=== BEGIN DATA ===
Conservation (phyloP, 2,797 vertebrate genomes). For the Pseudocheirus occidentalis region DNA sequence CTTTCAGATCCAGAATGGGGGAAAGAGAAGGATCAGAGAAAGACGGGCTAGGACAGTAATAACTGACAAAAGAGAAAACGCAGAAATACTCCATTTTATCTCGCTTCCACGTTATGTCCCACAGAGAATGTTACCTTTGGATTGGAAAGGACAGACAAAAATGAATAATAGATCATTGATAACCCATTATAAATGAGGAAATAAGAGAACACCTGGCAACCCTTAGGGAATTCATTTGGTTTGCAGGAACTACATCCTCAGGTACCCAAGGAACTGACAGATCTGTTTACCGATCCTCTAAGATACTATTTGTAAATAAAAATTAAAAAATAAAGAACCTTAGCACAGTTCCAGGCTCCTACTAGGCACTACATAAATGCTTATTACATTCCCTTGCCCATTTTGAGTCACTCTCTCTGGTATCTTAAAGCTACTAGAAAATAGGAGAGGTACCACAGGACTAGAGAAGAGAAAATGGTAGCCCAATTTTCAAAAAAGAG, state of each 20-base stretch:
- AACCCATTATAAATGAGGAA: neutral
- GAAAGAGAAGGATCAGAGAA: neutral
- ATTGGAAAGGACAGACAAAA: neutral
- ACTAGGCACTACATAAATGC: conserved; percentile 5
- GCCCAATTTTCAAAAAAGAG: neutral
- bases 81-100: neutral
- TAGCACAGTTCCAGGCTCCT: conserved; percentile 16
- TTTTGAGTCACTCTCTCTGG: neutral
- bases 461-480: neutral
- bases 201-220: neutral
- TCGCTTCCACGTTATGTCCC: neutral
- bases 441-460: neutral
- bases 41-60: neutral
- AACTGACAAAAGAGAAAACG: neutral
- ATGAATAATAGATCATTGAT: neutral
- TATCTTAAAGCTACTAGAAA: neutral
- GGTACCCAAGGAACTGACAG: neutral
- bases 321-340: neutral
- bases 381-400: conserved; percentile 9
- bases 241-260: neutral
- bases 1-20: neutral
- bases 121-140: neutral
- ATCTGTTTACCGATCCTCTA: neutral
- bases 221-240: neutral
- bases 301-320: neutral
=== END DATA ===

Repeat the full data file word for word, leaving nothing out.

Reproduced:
Conservation (phyloP, 2,797 vertebrate genomes). For the Pseudocheirus occidentalis region DNA sequence CTTTCAGATCCAGAATGGGGGAAAGAGAAGGATCAGAGAAAGACGGGCTAGGACAGTAATAACTGACAAAAGAGAAAACGCAGAAATACTCCATTTTATCTCGCTTCCACGTTATGTCCCACAGAGAATGTTACCTTTGGATTGGAAAGGACAGACAAAAATGAATAATAGATCATTGATAACCCATTATAAATGAGGAAATAAGAGAACACCTGGCAACCCTTAGGGAATTCATTTGGTTTGCAGGAACTACATCCTCAGGTACCCAAGGAACTGACAGATCTGTTTACCGATCCTCTAAGATACTATTTGTAAATAAAAATTAAAAAATAAAGAACCTTAGCACAGTTCCAGGCTCCTACTAGGCACTACATAAATGCTTATTACATTCCCTTGCCCATTTTGAGTCACTCTCTCTGGTATCTTAAAGCTACTAGAAAATAGGAGAGGTACCACAGGACTAGAGAAGAGAAAATGGTAGCCCAATTTTCAAAAAAGAG, state of each 20-base stretch:
- AACCCATTATAAATGAGGAA: neutral
- GAAAGAGAAGGATCAGAGAA: neutral
- ATTGGAAAGGACAGACAAAA: neutral
- ACTAGGCACTACATAAATGC: conserved; percentile 5
- GCCCAATTTTCAAAAAAGAG: neutral
- bases 81-100: neutral
- TAGCACAGTTCCAGGCTCCT: conserved; percentile 16
- TTTTGAGTCACTCTCTCTGG: neutral
- bases 461-480: neutral
- bases 201-220: neutral
- TCGCTTCCACGTTATGTCCC: neutral
- bases 441-460: neutral
- bases 41-60: neutral
- AACTGACAAAAGAGAAAACG: neutral
- ATGAATAATAGATCATTGAT: neutral
- TATCTTAAAGCTACTAGAAA: neutral
- GGTACCCAAGGAACTGACAG: neutral
- bases 321-340: neutral
- bases 381-400: conserved; percentile 9
- bases 241-260: neutral
- bases 1-20: neutral
- bases 121-140: neutral
- ATCTGTTTACCGATCCTCTA: neutral
- bases 221-240: neutral
- bases 301-320: neutral